WASHINGTON — New Mexico’s Congressional delegation introduced legislation Thursday that would authorized the federal government to build a pipeline that will carry water to several communities in Curry and Roosevelt counties.
The legislation — the Eastern New Mexico Rural Water System Authorization Act — calls for the U.S. Bureau of Reclamation to spend up to $327 million to assist the Eastern New Mexico Rural Water Authority in the construction of the pipeline. The water will come from the Ute Reservoir, which was built on the Canadian River in 1959 as a sustainable water supply for eastern New Mexico.
Under the legislation, the state and ENMRWA, which represents communities in eastern New Mexico, would contribute 20 percent of the cost of construction. ENMRWA would operate and maintain the pipeline.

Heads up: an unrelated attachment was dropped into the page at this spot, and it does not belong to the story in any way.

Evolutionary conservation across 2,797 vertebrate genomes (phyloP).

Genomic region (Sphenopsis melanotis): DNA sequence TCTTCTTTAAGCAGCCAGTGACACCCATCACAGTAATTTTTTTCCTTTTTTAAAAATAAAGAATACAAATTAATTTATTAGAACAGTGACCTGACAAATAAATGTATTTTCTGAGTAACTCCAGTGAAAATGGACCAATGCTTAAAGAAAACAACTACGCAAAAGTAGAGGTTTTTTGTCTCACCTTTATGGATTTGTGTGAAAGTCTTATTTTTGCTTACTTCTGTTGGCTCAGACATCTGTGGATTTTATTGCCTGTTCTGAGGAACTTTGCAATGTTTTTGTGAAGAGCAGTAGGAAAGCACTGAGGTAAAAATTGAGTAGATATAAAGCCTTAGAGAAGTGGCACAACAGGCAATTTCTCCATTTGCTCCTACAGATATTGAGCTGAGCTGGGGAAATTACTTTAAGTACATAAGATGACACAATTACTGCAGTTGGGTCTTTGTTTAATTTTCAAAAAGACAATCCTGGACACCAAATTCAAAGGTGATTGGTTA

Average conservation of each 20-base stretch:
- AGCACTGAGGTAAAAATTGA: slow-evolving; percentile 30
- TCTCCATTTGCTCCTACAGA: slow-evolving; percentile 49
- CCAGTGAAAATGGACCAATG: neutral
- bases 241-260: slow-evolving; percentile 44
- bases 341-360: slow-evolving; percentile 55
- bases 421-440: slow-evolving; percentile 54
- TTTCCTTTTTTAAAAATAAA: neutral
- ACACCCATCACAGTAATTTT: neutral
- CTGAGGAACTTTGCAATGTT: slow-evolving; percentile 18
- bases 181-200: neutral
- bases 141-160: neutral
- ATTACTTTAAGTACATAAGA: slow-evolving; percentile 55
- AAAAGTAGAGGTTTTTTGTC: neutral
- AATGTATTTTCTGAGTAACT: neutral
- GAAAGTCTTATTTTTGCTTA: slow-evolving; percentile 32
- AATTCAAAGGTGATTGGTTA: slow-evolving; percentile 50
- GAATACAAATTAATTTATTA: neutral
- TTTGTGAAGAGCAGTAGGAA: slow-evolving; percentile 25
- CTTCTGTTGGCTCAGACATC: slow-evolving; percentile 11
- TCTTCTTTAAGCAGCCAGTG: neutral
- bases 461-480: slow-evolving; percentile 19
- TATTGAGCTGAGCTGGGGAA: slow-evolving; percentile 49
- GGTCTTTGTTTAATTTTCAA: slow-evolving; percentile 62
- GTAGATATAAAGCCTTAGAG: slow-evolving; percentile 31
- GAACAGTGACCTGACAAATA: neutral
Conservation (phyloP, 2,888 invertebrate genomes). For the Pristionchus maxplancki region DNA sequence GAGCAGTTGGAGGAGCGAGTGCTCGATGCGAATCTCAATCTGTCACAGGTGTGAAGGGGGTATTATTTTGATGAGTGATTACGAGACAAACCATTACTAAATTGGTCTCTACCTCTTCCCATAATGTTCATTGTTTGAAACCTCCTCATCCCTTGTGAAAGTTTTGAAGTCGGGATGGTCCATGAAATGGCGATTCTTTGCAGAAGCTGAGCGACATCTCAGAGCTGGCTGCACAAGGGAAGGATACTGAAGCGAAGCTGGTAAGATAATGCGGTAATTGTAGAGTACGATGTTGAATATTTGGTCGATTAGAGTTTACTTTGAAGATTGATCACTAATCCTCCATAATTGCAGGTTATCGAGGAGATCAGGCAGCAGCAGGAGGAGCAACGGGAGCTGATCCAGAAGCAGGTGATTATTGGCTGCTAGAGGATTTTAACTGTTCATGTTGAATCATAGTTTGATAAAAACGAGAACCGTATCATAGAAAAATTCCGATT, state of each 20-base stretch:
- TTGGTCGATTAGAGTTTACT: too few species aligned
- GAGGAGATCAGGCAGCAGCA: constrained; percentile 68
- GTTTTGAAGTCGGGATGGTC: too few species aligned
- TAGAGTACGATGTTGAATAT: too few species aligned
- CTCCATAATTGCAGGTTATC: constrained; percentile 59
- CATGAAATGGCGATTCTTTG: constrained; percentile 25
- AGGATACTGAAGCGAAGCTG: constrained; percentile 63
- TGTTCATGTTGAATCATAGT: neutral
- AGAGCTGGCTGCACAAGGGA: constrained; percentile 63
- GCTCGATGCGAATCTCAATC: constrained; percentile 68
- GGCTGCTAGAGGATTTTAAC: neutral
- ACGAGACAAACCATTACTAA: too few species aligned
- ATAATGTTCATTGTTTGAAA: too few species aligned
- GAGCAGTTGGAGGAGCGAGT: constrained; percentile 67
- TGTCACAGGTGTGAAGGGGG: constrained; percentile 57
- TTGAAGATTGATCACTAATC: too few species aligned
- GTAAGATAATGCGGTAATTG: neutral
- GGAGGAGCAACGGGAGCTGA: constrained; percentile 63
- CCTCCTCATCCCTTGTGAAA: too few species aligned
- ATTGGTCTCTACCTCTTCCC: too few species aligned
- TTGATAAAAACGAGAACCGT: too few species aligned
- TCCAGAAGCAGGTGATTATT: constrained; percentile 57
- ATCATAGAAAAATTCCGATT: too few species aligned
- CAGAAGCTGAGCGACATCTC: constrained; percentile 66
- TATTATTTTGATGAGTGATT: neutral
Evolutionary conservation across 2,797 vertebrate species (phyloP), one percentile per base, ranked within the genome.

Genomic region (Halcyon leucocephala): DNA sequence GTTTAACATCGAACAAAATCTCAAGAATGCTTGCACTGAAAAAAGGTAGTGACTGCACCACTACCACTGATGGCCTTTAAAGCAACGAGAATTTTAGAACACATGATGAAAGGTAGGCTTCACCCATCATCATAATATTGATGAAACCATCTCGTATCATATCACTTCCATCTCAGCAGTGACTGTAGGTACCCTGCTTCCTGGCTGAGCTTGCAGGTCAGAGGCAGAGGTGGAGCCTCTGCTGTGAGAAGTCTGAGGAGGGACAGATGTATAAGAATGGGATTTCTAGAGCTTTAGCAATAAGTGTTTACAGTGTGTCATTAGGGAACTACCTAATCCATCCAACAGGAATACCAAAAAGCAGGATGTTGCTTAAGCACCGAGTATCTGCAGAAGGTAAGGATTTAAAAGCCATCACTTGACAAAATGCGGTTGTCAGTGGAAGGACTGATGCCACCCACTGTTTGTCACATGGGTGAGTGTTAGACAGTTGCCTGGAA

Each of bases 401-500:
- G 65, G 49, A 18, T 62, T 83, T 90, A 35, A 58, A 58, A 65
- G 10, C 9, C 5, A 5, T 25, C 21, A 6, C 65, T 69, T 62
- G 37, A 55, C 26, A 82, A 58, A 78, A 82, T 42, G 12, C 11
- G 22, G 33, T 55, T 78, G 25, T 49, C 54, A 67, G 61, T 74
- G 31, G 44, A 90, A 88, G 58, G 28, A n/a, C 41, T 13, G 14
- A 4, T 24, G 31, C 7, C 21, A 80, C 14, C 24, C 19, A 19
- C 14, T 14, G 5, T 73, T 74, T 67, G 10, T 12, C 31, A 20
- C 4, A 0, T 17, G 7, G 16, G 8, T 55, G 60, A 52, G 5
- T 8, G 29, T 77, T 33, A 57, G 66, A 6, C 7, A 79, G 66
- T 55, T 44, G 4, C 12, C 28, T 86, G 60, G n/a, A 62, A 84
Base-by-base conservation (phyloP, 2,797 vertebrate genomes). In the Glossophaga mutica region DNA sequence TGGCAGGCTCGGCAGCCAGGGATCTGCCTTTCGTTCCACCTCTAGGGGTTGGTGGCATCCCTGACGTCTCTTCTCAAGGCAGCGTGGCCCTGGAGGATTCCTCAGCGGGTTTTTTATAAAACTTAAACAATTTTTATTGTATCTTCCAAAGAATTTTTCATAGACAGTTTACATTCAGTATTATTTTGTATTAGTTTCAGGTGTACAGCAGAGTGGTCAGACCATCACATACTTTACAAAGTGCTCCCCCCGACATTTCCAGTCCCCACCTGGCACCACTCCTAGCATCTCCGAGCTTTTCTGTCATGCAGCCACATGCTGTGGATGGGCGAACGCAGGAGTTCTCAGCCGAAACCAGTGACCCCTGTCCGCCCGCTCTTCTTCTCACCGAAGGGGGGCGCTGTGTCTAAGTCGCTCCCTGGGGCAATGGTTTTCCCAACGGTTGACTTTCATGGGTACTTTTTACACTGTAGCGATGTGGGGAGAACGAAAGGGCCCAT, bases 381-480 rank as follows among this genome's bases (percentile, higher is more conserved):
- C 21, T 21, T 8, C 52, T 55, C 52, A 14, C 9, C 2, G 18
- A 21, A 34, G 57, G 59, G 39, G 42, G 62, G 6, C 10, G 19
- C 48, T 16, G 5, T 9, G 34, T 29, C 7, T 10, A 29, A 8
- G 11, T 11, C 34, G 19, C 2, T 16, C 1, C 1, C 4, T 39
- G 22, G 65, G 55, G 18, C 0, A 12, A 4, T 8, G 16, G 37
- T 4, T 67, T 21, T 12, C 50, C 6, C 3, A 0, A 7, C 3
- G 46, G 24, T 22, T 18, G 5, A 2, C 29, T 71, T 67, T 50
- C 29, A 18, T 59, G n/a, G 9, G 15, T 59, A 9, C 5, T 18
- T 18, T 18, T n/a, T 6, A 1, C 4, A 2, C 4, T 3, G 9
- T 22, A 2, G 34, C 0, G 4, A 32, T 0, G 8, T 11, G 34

“The water supply and long-term security made available through this project is absolutely critical to eastern New Mexico’s future,” said Sen. Jeff Bingaman, D-NM. “After years of planning, we are now ready to take the next big step toward making the Ute pipeline a reality.”
The bill needs to make it through House and Senate committees — local officials will travel to Washington (likely later this month) to testify in hearings before being put to a vote.
“There has long been a recognized need for a reliable and safe supply of potable water for eastern New Mexico,” said Rep. Tom Udall, D-NM. “After years of drought and ever-increasing population growth, this water supply legislation … is now absolutely critical for the continued economic well-being of Curry, Roosevelt and Quay counties. We cannot stand by and watch vibrant communities dissolve into ghost towns, especially when solutions exist.”
Communities that will be served by the pipeline include Grady, Clovis, Melrose, Texico, Portales, Elida and Cannon Air Force Base.
“I think it is critically important to our communities that this legislation has been introduced,” Clovis Mayor Gayla Brumfield said.